The recession of the late 1980s and early 1990s prompted the dismantling of much of what had been painfully erected. 'Forget planning, let's brainstorm,' went the new clarion call. Organisations aimed to be lean, flat and fast: no longer did bigger equal better. Employees metamorphosed into 'knowledge workers' as knowledge and information emerged as strategic weapons, with IT as their conduit. Achieving these objectives with traditional hierarchical structures was impossible.
You could still be big, but you had to be focused. You needed to identify your core competencies. An entirely new vocabulary of delayering and downscaling was invented, injecting a new mood of uncertainty into the previously certain corridors of corporate power. Hierarchies bit the dust, and the talk was of empowerment. It still is.
Empowerment is accompanied by a passion for teamworking. Cross-functional, flexible, even virtual teams are the antithesis of the modus operandi of 30 years ago. Instead of management by dictatorship, there is management by consensus; listening and mutual understanding have replaced bellowing and mutual ignorance. That's the theory although inevitably only a small number of companies can truthfully claim to be transforming concepts such as empowerment into best practice.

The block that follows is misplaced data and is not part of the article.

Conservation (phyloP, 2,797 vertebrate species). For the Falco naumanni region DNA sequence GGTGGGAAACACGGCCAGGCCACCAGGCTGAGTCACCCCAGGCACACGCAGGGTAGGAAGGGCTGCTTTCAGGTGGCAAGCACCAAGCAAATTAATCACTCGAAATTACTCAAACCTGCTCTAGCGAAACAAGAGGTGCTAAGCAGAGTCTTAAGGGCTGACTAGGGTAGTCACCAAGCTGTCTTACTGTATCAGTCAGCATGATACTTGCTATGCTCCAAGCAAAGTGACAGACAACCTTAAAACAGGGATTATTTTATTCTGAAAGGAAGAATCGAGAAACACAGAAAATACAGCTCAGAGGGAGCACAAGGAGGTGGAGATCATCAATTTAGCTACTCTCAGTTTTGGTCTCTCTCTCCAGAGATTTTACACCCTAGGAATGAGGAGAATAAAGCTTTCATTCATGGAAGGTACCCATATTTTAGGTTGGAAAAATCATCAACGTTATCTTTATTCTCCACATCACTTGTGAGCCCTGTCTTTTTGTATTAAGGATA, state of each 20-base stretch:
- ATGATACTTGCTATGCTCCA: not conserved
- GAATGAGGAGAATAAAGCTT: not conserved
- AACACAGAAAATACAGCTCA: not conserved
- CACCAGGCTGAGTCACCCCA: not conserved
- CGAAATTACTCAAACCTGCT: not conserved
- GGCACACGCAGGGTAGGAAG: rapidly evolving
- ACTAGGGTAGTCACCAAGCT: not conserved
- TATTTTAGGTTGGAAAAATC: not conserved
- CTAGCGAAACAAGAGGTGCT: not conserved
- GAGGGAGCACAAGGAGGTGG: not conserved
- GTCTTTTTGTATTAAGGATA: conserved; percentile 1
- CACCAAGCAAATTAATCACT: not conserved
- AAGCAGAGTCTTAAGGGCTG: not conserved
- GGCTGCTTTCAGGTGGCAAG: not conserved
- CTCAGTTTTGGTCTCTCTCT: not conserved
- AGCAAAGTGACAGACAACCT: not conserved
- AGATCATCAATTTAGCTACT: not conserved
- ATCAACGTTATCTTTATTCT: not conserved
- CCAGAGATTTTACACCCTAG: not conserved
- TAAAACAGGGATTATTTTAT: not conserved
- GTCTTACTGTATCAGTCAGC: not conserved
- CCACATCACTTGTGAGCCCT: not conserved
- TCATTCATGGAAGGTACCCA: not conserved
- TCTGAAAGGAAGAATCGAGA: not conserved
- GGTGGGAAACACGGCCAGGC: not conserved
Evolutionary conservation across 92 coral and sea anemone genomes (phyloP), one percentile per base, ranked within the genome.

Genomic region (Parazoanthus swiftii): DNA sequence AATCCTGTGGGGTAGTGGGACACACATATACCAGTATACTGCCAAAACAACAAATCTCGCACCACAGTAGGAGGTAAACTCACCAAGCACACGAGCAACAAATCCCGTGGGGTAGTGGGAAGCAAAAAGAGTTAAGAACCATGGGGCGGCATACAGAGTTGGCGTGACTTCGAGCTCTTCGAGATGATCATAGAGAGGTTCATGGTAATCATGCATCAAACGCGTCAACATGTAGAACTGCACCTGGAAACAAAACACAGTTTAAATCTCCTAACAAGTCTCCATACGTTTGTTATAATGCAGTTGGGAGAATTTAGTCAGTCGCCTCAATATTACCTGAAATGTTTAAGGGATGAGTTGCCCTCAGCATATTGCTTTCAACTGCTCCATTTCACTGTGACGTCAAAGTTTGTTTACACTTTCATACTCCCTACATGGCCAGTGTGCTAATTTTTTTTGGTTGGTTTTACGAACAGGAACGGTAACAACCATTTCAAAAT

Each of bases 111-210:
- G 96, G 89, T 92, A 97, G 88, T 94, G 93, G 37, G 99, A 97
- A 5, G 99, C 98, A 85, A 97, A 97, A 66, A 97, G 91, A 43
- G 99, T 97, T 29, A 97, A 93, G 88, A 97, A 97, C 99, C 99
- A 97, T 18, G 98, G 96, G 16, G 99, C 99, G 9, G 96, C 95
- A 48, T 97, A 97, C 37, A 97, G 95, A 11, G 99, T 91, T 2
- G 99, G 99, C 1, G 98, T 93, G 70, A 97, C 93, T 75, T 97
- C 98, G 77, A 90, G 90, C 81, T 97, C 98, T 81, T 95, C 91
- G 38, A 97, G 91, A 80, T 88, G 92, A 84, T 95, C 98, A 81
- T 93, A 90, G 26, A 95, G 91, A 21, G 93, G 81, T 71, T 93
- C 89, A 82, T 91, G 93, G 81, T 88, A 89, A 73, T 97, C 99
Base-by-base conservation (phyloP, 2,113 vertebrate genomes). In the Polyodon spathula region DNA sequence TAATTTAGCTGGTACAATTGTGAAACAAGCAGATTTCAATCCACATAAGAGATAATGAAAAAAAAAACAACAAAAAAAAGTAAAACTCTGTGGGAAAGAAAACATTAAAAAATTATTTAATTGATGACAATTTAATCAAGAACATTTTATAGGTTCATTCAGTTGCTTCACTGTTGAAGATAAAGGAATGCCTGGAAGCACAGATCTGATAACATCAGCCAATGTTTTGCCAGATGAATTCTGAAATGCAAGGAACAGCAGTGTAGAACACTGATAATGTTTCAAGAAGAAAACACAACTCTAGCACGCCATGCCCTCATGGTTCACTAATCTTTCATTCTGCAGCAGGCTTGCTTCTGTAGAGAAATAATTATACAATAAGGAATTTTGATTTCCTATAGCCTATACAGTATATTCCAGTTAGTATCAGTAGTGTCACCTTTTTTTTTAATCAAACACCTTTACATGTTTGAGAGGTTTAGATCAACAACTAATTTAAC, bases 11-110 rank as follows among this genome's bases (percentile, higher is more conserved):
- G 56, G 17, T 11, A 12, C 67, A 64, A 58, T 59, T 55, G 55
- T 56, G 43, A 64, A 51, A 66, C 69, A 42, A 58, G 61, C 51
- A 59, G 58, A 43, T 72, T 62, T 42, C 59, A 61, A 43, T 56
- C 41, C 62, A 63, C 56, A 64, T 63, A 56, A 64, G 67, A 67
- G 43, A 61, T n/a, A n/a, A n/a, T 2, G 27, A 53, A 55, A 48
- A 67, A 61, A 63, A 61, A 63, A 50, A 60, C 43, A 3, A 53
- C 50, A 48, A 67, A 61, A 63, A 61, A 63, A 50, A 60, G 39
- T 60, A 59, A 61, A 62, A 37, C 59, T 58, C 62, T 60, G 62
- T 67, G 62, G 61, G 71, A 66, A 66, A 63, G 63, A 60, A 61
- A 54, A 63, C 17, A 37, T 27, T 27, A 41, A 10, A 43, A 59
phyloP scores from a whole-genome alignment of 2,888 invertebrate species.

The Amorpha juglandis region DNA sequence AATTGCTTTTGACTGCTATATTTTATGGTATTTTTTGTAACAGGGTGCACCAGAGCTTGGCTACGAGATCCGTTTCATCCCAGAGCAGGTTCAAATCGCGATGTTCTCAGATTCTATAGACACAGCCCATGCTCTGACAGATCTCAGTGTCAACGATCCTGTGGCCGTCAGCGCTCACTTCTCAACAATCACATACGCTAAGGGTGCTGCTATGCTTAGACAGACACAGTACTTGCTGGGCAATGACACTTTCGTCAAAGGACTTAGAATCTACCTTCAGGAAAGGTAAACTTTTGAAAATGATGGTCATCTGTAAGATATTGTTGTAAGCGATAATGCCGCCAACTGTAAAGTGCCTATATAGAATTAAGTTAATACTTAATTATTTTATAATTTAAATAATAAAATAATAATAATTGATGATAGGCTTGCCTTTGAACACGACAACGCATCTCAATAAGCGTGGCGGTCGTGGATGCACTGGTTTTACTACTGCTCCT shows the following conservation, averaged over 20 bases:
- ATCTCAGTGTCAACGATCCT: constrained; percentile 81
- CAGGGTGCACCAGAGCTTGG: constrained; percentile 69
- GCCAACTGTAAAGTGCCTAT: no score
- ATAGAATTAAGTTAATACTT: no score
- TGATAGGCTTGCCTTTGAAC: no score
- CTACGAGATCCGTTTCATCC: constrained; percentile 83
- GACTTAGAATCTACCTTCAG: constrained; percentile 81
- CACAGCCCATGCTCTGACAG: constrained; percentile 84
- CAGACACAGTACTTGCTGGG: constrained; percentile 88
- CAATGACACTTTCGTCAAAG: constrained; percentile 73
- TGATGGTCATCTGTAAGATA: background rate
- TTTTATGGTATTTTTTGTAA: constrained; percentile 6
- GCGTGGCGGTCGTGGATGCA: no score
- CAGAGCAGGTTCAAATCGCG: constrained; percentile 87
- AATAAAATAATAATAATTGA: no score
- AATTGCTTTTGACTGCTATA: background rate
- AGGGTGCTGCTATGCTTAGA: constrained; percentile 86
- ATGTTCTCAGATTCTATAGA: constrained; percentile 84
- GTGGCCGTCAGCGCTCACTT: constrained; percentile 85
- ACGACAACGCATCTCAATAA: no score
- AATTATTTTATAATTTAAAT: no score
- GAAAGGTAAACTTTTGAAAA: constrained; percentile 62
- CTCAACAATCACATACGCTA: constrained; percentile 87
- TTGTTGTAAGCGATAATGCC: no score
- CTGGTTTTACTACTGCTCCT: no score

The relentless quest for new ideas continues and has accelerated over the past three decades. In the business schools and consultancies of the world, experts abound. Characteristically, as managers have discovered that they want to be focused, flexible and fast, they have sought out more new, more radical fashions. The most notable of these is re-engineering.
Difficult times require big ideas and re-engineering is perhaps the ultimate management idea. If it doesn't work, start again. If more of the same isn't delivering results, re-invent what you do and how you do it. Re-engineering gurus Champy and Hammer advocate a clean sheet of paper - forget the past, re-invent for the future. Yet, through all the fads and fashions, this is what managers have been trying to do all along.